Huh! See what you learn around here? 

September 29, 2016 3:13 PM

This is a great list!

Here are a few comments on some of the names you mentioned:

Beatrix -- I agree with others, that Beatrice is a great alternative and avoids the "Trixie" concern; personally I much prefer Beatrice anyway.

Cecily -- This is a name that I want to love as well and for some reason can't get on board; do you like Cecilia/Cecile/Celia/Celeste any better?

Eloise/Louisa/Lucy -- Would you consider Lucille (a top choice of mine), Louise, Lucia, or Luciana?

Frances -- I love that this is a top choice of yours! I have also really been loving the name Francine lately; I know it's not everyone's cup of tea but I think it's great

Hazel -- Also a fave of mine but unusable because of my last name; Maybe give this one some more thought!

Juniper -- Just June maybe?

Ronia -- For some reason this reminds me of Rhea

Violet -- I love Viola as a less common alternative to Violet or maybe you'd like Scarlett?

Other suggestions:

What about Flora or Florence? Obviously botannical choices, have history of use, certainly not boring/overdone (at least where I live) and have similar sounds to others on your list -- Cora, Frances.

Fern and Pearl are names I adore -- not sure if they fit what you're looking for but they seem to have a similar feel to others that have been discussed.

Maybe Dahlia or Iris?

September 29, 2016 3:15 PM

ACK! Fell victim to the line break issue too.

Sorry this is a mess to read. If a moderator finds this to hurt their eyes, I wouldn't mind if you fixed it ;)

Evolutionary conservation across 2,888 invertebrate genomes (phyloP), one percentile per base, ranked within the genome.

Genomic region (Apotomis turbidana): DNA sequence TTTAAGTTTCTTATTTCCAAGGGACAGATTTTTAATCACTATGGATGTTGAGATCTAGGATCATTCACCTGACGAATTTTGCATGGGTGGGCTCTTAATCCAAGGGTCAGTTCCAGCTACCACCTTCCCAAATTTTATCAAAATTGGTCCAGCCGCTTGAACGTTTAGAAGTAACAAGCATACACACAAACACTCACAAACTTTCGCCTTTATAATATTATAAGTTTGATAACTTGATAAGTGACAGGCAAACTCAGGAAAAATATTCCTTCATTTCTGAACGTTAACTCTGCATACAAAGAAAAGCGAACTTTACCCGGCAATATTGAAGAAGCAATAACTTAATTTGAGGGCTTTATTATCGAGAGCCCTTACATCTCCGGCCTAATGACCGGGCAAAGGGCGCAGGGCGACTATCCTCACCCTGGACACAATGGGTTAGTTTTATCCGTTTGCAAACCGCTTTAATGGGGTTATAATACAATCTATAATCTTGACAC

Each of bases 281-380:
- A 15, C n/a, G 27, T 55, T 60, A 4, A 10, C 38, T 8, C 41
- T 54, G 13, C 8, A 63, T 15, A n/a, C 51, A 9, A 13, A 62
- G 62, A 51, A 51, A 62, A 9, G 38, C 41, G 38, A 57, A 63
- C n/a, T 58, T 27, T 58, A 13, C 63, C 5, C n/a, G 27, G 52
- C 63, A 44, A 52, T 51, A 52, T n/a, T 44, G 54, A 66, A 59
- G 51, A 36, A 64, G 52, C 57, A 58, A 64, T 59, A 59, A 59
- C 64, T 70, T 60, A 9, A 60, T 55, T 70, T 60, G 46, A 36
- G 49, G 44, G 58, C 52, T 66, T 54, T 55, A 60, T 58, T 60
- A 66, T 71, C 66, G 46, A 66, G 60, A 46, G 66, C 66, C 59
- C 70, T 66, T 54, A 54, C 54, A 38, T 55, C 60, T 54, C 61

September 29, 2016 3:18 PM


September 29, 2016 7:14 PM

Thanks, Karyn!

September 29, 2016 8:55 PM

I've addressed some of your suggestions upthread, but Viola is interesting. I really liked the different -t ending on Violet, but the V makes Viola still cool and fresh sounding. I'm not one to shy away from hard consonents. 

And Hazel is definitely staying on the list for now. 

September 29, 2016 5:23 PM

It sounds like you want a name that has some history but is not well used right now. Some of these may have already been suggested:  Albertine, Beata, Celia, Clarissa, Fiona, Flora, Francesca, Helen or Helena, Imogen, Jane, Laurel, Verity.

September 29, 2016 8:57 PM

Yep, I like several of those. I just need something to jump out at me as "The Name." 

October 1, 2016 11:59 AM

A name might not jump out at you as "the one" until you see your baby or even until you name him or her.

September 30, 2016 6:12 PM

Your list made me think of: Acacia, Aurora, Cecelia, Celia, Elena, Elise, Elisa, Evelyn, Eve, Felicia, Gabrielle, Georgia, Joelle, Julia, Juliet, Laurel, Lily, Lois, Lorraine, Louise, Lucille, Opal, Pearl, Rosa, Ruby, Sage, Sierra

September 30, 2016 8:02 PM

Thanks. Some of those have already been suggested, but I'll add Evelyn for consideration. 

September 30, 2016 6:27 PM

I like a lot of the names on your list, and you've already gotten some good feedback on them all. For what it's worth, I don't think Rosemary is plain at all, even though Rose and Mary on their own may seem plain. Maybe consider Rosemarie? Here's some more suggestions. I tried not to repeat any.

Lucinda, Carlotta, Camellia, Calla, Margaret, Matilda, Tabitha, Eugenie/Eugenia, Lavinia, Ginevra, Diantha, Amaranth, Amaryllis, Marigold, Jonquil, Briar, Sylvia/Sylvie

Maybe even Ffion? It's a Welsh name that means foxglove.

Since you said you like elegant but quirky names, you might like to browse through this list of "quirky classics" from the BNW blog: http://www.babynamewizard.com/archives/2016/8/quirky-classic-names-for-girls